The Oxford Handbook of Criminal Law

Hardcover | December 8, 2014

EditorMarkus D. Dubber, Tatjana Hornle

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The Oxford Handbook of Criminal Law reflects the continued transformation of criminal law into a global discipline, providing scholars with a comprehensive international resource, a common point of entry into cutting edge contemporary research and a snapshot of the state and scope of thefield.. To this end, the Handbook takes a broad approach to its subject matter, disciplinarily, geographically, and systematically. Its contributors include current and future research leaders representing a variety of legal systems, methodologies, areas of expertise, and research agendas. The Handbook is divided into four parts: Approaches and Methods (I), Systems and Methods (II), Aspects and Issues (III), and Contexts and Comparisons (IV). Part I includes essays exploring various methodological approaches to criminal law (such as criminology, feminist studies, and history). Part IIprovides an overview of systems or models of criminal law, laying the foundation for further inquiry into specific conceptions of criminal law as well as for comparative analysis (such as Islamic, Marxist, and military law). Part III covers the three aspects of the penal process: the definition ofnorms and principles of liability (substantive criminal law), along with a less detailed treatment of the imposition of norms (criminal procedure) and the infliction of sanctions (prison or corrections law). Contributors consider the basic topics traditionally addressed in scholarship on the generaland special parts of the substantive criminal law (such as jurisdiction, mens rea, justifications, and excuses). Part IV places criminal law in context, both domestically and transnationally, by exploring the contrasts between criminal law and other species of law and state power and byinvestigating criminal law's place in the projects of comparative law, transnational, and international law.

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The Oxford Handbook of Criminal Law reflects the continued transformation of criminal law into a global discipline, providing scholars with a comprehensive international resource, a common point of entry into cutting edge contemporary research and a snapshot of the state and scope of thefield.. To this end, the Handbook takes a broad a...

Markus D. Dubber is Professor of Law at the University of Toronto. Dubber's scholarship has focused on theoretical, comparative, and historical aspects of criminal law. His publications include Criminal Law: A Comparative Approach (with Tatjana Hornle), Foundational Texts in Modern Criminal Law, Handbook of Comparative Criminal Law, Mo...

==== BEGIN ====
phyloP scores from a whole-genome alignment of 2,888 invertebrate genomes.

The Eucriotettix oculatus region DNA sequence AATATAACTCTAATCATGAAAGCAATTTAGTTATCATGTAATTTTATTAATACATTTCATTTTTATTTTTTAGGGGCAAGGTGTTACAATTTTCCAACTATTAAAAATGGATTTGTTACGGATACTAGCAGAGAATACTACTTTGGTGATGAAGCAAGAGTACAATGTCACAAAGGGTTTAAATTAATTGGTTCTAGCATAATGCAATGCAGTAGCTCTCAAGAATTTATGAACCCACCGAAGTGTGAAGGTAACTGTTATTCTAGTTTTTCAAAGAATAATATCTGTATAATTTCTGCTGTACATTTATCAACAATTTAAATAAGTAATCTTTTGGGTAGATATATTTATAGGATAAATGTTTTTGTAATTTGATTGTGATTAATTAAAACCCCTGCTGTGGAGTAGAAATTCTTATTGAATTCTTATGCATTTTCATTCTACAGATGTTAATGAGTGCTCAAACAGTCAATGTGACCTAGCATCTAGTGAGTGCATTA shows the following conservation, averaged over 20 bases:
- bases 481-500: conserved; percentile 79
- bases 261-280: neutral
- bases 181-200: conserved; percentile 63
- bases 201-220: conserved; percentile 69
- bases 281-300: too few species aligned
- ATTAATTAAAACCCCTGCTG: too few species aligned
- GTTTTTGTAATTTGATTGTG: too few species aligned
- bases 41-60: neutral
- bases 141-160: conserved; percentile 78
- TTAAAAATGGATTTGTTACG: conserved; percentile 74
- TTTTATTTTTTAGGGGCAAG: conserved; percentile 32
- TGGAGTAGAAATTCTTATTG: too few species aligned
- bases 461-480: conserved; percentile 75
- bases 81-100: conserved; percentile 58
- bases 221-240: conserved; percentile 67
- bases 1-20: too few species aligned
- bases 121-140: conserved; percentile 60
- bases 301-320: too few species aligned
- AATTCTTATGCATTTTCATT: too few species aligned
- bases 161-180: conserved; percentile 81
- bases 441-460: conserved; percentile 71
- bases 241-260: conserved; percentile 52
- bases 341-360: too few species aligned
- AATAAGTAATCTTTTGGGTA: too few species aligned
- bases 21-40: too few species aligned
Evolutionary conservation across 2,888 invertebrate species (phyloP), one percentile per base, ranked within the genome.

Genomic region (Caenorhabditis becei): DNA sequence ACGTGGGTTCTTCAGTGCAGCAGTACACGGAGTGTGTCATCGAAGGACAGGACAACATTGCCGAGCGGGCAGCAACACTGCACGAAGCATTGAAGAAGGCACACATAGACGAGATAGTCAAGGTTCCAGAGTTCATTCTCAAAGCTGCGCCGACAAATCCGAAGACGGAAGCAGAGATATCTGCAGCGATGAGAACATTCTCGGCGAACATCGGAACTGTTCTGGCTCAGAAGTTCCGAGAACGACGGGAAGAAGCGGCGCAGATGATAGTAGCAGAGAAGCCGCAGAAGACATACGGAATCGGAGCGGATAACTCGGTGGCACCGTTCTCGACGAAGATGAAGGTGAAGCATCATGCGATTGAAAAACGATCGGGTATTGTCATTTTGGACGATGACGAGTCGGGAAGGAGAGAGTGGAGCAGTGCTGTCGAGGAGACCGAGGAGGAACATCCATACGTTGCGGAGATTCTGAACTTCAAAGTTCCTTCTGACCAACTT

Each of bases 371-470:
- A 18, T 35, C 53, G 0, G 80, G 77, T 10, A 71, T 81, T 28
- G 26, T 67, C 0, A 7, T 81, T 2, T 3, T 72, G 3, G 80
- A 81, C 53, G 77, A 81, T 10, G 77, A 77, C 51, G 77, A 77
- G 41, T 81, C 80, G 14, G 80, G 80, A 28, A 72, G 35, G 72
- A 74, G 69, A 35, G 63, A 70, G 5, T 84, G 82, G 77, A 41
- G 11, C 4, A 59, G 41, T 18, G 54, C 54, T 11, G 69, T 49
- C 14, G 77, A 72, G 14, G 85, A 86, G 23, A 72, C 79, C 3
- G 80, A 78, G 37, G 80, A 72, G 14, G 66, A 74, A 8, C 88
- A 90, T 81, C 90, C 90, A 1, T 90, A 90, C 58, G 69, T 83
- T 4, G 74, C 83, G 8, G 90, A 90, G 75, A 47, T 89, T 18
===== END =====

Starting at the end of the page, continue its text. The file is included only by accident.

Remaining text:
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Format:HardcoverDimensions:1200 pagesPublished:December 8, 2014Publisher:Oxford University PressLanguage:English

The following ISBNs are associated with this title:

ISBN - 10:0199673594

ISBN - 13:9780199673599

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Table of Contents

IntroductionI. Approaches and Methods1. Mariana Valverde and Pat O'Malley: Criminology2. Bennett Capers: Critical Race Theory3. Talia Fisher: Economics4. Prabha Kotiswaran: Feminist Studies5. James Whitman: History6. Simon Stern: Literature7. Leo Zaibert: Philosophy8. Shai Lavi and Galia Schneebaum: Sociology9. Mireille Hildebrandt: TechnologyII. Systems and Models10. Heikki Pihlajamaki and Mia Korpiola: Canon Law11. Val Napoleon and Hadley Friedland: Indigenous Law12. Sylvia Tellenbach: Islamic Law13. Arnold Enker: Jewish Law14. Stephen Thaman: Marxist and Soviet Law15. Rain Liivoja: Military LawIII. Aspects and IssuesA. Foundations16. Emmanuel Melissaris: Theories of Crime and Punishment17. Lindsay Farmer: Codification18. Alejandro Chehtman: Jurisdiction19. Benjamin Berger: Constitutional PrinciplesB. Substantive Criminal Law(i) General Part20. Vincent Chiao: Actus Reus21. Carl-Friedrich Stuckenberg: Causation22. Thomas Weigend: Mens Rea23. Michael Cahill: Inchoate Offenses24. James Stewart: Complicity25. Susanne Beck: Corporate Criminal Liability26. Ulf Neumann: Necessity and Duress27. Victoria Nourse: Self-Defense28. Vera Bergelson: Consent29. Christoph Safferling: Insanity and Intoxication(ii) Special Part30. Tatjana Hornle: Rechtsgut and the Harm Principle31. Guyora Binder: Offenses Against the Person: Homicide32. James Chalmers: Offenses Against the Person: Assault33. Vanessa Munro: Offenses Against Sexual Autonomy34. Stuart Green: Offenses Against Property35. Beatrice Brunhober: Drug Offenses36. Kent Roach: Terrorism37. Sam Buell: 'White Collar' Crimes38. Darryl Brown: Public Welfare OffensesC. Criminal Process39. Maximo Langer: Models of the Criminal Process40. Frank Meyer: DiscretionD. Criminal Sanctions41. Nora Demleitner: Types of Punishment42. Erik Luna: Sentencing43. Dirk van Zyl Smit: Prison and Corrections LawIV. Contexts and ComparisonsA. Province of Criminal Law44. Markus D Dubber: Paradigms of Penal Law45. Alon Harel: Public Law and Private Law46. Daniel Ohana: Regulatory Offenses and Administrative SanctionsB. Beyond Domestic Criminal Law47. Luis Chiesa: Comparative Criminal Law48. Kimmo Nuotio: European Criminal Law49. Elies van Sliedregt: International Criminal Law